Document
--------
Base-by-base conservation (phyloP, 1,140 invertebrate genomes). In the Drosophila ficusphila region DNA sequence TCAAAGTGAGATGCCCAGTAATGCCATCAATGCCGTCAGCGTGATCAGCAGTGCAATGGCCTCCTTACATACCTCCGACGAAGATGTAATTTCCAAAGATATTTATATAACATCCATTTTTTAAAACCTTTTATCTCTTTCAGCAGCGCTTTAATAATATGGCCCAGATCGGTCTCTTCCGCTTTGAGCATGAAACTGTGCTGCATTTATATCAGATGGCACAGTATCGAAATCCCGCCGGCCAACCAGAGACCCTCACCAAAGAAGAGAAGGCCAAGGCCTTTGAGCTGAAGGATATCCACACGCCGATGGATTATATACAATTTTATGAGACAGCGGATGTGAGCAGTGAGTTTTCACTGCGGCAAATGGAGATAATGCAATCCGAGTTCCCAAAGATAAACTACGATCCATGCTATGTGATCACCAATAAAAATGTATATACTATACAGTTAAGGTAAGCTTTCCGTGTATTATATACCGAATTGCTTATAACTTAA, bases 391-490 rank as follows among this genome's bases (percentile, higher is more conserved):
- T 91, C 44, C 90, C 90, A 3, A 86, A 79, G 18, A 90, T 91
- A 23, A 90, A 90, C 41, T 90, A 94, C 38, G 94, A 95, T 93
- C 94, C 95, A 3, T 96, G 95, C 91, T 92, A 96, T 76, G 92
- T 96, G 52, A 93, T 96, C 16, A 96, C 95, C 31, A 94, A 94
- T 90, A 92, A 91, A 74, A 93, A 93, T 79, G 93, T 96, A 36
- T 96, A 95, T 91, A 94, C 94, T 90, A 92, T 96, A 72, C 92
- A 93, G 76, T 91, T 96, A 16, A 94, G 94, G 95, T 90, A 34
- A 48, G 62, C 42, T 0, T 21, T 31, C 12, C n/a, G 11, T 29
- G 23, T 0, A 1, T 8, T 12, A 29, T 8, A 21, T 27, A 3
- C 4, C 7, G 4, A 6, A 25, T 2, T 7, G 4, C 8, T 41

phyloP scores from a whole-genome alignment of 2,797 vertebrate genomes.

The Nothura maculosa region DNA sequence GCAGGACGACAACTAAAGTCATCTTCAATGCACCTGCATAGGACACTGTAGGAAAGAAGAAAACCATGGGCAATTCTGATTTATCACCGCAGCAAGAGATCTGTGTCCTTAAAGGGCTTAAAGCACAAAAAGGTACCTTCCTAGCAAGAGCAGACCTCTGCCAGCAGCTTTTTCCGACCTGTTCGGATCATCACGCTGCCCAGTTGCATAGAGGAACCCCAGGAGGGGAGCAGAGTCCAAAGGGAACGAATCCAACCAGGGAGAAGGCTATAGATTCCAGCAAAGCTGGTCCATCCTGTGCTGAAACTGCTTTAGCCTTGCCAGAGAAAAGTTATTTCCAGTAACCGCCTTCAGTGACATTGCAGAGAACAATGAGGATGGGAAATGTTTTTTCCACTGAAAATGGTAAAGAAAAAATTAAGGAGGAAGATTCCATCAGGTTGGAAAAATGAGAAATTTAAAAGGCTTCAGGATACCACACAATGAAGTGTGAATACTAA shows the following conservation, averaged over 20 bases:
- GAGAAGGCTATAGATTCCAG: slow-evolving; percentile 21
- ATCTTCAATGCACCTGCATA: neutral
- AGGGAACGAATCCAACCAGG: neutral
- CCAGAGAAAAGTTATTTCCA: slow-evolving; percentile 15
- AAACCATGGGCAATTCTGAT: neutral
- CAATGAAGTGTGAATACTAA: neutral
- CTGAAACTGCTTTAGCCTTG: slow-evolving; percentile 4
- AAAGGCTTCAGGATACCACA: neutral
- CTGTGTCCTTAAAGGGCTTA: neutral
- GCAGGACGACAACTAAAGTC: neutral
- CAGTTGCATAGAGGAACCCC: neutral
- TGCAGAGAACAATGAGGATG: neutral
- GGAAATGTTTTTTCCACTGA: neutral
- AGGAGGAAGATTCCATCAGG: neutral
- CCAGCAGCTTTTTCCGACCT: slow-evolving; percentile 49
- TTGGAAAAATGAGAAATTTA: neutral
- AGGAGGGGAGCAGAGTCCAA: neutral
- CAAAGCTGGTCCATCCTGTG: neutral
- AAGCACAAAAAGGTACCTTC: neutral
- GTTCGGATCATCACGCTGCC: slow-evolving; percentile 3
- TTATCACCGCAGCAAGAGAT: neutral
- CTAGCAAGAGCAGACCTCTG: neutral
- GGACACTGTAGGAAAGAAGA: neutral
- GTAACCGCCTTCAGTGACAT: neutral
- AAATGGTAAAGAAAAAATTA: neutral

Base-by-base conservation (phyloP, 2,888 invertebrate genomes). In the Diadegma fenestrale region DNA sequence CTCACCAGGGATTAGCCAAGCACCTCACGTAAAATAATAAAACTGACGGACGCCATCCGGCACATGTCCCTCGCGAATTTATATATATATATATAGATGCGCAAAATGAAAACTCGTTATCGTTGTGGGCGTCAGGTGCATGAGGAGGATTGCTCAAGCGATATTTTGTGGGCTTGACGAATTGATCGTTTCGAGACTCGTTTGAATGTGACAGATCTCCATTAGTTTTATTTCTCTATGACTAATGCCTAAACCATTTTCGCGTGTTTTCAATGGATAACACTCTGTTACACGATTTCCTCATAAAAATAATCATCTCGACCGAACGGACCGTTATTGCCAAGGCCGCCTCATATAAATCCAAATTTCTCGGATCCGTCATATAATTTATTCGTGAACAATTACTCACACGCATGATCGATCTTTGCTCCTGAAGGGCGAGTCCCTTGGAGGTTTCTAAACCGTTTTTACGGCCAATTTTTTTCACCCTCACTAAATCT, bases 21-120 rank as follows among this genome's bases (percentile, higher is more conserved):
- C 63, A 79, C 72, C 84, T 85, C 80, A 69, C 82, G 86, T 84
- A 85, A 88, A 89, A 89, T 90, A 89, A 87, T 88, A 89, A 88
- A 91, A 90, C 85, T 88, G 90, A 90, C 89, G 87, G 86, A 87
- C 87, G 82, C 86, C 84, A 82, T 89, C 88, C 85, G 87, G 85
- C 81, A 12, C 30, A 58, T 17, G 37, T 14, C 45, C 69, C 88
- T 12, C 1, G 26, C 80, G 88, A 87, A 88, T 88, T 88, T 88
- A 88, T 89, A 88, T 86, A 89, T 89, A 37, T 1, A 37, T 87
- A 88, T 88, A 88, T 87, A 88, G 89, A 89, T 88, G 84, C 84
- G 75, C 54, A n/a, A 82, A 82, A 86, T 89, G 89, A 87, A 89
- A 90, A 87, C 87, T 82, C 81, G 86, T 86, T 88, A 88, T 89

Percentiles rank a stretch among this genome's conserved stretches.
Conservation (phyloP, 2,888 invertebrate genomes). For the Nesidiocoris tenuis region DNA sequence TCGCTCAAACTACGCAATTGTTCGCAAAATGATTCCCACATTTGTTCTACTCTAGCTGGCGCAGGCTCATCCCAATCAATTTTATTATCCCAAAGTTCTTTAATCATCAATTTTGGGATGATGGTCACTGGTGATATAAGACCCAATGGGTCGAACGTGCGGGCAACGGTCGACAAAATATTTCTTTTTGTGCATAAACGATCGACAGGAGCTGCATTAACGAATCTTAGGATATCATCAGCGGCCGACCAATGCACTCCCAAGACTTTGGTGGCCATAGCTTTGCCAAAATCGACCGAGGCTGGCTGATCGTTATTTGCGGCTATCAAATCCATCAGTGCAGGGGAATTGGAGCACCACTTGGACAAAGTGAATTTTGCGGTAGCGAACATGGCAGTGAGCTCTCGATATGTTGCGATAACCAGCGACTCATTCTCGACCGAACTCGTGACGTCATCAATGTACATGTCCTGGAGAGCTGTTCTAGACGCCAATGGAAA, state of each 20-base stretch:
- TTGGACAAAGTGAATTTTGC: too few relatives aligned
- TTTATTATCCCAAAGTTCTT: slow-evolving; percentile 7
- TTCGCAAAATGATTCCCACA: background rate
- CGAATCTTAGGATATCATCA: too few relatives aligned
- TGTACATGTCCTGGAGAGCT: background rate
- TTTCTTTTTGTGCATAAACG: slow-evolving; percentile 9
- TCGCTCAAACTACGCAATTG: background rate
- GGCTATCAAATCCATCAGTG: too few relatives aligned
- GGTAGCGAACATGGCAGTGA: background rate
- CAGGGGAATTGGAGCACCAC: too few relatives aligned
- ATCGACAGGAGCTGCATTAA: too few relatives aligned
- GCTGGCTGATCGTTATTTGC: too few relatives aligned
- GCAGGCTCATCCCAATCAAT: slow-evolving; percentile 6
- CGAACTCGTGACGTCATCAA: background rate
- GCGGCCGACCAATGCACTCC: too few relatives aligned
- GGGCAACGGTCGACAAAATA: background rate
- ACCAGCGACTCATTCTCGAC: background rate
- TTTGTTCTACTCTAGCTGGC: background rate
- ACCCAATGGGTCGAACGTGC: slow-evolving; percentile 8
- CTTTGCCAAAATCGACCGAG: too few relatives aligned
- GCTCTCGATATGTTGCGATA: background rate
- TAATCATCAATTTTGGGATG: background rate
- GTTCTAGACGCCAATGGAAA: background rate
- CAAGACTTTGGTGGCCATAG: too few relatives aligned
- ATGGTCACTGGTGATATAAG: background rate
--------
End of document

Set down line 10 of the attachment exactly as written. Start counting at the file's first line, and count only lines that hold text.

- G 23, T 0, A 1, T 8, T 12, A 29, T 8, A 21, T 27, A 3